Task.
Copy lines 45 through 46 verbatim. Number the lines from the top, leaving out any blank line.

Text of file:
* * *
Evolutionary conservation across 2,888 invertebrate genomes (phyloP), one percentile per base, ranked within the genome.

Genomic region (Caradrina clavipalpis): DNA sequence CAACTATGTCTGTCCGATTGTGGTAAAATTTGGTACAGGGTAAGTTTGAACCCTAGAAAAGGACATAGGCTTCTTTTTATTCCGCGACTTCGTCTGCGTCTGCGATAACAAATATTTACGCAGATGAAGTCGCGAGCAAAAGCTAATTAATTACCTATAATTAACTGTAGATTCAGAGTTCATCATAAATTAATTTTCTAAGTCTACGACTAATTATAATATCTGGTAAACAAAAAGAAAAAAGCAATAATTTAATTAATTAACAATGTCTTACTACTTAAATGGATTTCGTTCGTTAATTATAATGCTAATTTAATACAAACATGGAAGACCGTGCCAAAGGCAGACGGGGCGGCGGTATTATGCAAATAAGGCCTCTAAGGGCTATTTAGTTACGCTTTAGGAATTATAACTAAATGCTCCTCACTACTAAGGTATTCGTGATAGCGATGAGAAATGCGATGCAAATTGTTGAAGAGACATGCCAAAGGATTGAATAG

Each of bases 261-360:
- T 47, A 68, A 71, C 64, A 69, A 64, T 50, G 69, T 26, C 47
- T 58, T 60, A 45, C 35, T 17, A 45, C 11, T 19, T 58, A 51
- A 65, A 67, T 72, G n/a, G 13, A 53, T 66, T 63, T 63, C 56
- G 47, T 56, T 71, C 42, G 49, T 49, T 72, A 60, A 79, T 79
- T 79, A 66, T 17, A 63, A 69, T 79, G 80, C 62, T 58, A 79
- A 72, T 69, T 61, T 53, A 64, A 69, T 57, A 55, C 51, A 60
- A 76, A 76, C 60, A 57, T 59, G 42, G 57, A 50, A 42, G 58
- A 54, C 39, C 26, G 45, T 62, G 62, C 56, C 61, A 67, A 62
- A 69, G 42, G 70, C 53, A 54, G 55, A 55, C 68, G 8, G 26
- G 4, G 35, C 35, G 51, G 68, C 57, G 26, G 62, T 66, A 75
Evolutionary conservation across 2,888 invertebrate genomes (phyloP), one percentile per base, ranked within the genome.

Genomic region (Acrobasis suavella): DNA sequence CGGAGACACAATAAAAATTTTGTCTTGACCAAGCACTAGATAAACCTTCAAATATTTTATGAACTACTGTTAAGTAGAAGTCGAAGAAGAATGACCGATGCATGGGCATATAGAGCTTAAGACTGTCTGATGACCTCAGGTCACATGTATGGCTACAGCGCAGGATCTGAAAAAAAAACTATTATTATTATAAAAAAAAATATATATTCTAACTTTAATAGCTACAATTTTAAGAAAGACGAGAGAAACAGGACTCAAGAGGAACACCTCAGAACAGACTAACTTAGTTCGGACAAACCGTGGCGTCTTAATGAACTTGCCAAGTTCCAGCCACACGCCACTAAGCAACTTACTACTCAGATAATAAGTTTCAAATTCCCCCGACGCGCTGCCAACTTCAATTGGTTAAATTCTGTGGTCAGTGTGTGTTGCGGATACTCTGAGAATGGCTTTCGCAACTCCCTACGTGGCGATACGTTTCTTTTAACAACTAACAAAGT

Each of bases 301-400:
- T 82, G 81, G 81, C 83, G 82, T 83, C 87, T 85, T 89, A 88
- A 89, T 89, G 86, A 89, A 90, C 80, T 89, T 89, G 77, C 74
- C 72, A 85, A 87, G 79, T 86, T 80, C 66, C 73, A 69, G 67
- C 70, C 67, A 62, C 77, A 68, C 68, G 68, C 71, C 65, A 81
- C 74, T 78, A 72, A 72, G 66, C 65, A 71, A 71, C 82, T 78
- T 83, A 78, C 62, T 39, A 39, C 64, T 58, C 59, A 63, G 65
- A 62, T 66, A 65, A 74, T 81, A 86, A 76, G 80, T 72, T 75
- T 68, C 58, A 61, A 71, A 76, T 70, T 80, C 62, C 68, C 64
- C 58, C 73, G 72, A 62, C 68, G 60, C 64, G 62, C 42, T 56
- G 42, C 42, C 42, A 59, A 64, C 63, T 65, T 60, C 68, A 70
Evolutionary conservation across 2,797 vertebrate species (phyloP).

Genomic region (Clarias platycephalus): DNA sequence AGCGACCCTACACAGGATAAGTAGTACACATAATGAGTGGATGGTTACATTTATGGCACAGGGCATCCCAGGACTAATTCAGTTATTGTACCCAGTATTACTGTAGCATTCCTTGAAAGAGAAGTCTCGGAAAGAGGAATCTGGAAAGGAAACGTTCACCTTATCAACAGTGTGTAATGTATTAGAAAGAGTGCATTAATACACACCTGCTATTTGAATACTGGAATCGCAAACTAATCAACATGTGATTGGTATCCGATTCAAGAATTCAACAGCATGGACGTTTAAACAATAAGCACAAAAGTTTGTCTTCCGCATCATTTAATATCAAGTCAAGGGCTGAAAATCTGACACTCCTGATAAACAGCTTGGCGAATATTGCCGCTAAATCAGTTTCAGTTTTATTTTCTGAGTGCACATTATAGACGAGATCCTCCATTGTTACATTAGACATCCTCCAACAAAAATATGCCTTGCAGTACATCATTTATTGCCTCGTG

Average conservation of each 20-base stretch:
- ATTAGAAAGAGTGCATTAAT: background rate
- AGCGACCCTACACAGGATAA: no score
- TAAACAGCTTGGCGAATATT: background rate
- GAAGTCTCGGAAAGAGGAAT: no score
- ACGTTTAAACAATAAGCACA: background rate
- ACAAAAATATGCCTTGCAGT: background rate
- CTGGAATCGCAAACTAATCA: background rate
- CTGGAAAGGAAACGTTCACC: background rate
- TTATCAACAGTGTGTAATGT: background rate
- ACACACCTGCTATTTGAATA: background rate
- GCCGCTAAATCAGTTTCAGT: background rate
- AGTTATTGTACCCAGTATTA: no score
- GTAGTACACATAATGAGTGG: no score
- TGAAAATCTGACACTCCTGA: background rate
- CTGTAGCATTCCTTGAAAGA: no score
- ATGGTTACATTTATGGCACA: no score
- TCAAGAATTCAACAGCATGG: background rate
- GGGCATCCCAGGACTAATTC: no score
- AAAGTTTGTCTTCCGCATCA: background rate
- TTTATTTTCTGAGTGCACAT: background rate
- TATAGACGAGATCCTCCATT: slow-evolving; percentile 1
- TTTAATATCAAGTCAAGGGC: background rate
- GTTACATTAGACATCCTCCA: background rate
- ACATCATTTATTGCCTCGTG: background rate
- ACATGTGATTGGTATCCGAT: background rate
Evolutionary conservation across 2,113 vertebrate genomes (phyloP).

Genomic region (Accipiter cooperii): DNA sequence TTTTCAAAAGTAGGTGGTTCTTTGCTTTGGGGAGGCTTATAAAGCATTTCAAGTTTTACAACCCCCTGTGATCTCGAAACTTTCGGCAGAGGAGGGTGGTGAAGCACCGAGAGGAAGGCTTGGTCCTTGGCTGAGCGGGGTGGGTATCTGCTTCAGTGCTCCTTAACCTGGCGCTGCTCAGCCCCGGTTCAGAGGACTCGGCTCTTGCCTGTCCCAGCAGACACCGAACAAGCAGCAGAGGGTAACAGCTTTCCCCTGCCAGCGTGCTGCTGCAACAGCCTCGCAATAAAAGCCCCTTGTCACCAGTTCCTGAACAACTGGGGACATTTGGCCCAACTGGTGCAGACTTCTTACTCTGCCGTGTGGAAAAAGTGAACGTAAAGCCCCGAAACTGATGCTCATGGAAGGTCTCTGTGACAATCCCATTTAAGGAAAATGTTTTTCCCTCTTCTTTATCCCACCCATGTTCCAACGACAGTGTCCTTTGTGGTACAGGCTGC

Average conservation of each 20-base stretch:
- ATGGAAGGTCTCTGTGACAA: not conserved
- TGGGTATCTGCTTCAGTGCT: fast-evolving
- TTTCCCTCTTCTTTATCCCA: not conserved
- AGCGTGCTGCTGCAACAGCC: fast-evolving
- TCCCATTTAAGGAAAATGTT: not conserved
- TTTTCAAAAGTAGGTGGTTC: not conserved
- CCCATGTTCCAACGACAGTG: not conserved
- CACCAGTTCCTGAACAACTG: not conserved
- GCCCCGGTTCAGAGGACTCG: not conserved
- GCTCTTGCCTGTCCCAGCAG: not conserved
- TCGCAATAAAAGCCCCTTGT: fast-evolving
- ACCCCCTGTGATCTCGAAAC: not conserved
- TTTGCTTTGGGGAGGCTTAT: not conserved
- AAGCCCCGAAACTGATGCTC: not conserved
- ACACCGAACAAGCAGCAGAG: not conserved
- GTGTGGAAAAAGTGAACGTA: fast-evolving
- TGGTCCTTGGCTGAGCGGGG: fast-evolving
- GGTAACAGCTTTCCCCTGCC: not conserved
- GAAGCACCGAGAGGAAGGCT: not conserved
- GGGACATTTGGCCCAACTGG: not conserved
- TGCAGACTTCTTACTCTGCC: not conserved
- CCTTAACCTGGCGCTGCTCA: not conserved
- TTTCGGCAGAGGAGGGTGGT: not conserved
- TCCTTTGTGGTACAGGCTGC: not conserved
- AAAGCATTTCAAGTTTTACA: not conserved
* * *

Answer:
- ATGGTTACATTTATGGCACA: no score
- TCAAGAATTCAACAGCATGG: background rate